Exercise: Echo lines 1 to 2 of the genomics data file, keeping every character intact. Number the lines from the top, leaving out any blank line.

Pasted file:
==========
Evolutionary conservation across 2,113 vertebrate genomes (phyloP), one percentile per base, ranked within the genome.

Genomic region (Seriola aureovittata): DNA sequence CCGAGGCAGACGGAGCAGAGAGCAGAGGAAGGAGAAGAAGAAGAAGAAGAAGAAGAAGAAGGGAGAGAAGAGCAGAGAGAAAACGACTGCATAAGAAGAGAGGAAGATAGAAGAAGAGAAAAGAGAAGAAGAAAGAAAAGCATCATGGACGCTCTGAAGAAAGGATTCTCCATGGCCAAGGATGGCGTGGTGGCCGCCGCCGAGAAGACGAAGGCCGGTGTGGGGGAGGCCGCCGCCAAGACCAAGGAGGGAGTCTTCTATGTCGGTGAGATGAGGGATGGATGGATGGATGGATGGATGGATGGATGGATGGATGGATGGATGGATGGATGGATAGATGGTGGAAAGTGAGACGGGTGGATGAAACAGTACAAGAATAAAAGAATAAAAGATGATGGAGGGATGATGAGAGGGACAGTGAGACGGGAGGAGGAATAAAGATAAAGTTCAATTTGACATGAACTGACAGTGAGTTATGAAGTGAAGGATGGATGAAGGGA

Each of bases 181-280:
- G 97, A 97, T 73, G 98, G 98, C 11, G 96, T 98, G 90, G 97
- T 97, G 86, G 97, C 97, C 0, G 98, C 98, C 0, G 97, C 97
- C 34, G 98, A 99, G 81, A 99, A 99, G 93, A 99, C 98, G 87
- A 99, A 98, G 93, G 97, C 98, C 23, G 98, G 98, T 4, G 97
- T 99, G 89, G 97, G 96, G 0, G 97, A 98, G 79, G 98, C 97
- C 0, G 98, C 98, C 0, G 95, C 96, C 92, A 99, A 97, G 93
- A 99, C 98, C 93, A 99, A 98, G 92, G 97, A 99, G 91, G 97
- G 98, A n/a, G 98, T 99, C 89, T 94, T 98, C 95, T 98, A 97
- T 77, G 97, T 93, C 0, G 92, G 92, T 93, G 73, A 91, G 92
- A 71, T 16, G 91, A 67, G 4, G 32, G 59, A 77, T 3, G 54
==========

Evolutionary conservation across 2,113 vertebrate genomes (phyloP), one percentile per base, ranked within the genome.

Genomic region (Seriola aureovittata): DNA sequence CCGAGGCAGACGGAGCAGAGAGCAGAGGAAGGAGAAGAAGAAGAAGAAGAAGAAGAAGAAGGGAGAGAAGAGCAGAGAGAAAACGACTGCATAAGAAGAGAGGAAGATAGAAGAAGAGAAAAGAGAAGAAGAAAGAAAAGCATCATGGACGCTCTGAAGAAAGGATTCTCCATGGCCAAGGATGGCGTGGTGGCCGCCGCCGAGAAGACGAAGGCCGGTGTGGGGGAGGCCGCCGCCAAGACCAAGGAGGGAGTCTTCTATGTCGGTGAGATGAGGGATGGATGGATGGATGGATGGATGGATGGATGGATGGATGGATGGATGGATGGATGGATAGATGGTGGAAAGTGAGACGGGTGGATGAAACAGTACAAGAATAAAAGAATAAAAGATGATGGAGGGATGATGAGAGGGACAGTGAGACGGGAGGAGGAATAAAGATAAAGTTCAATTTGACATGAACTGACAGTGAGTTATGAAGTGAAGGATGGATGAAGGGA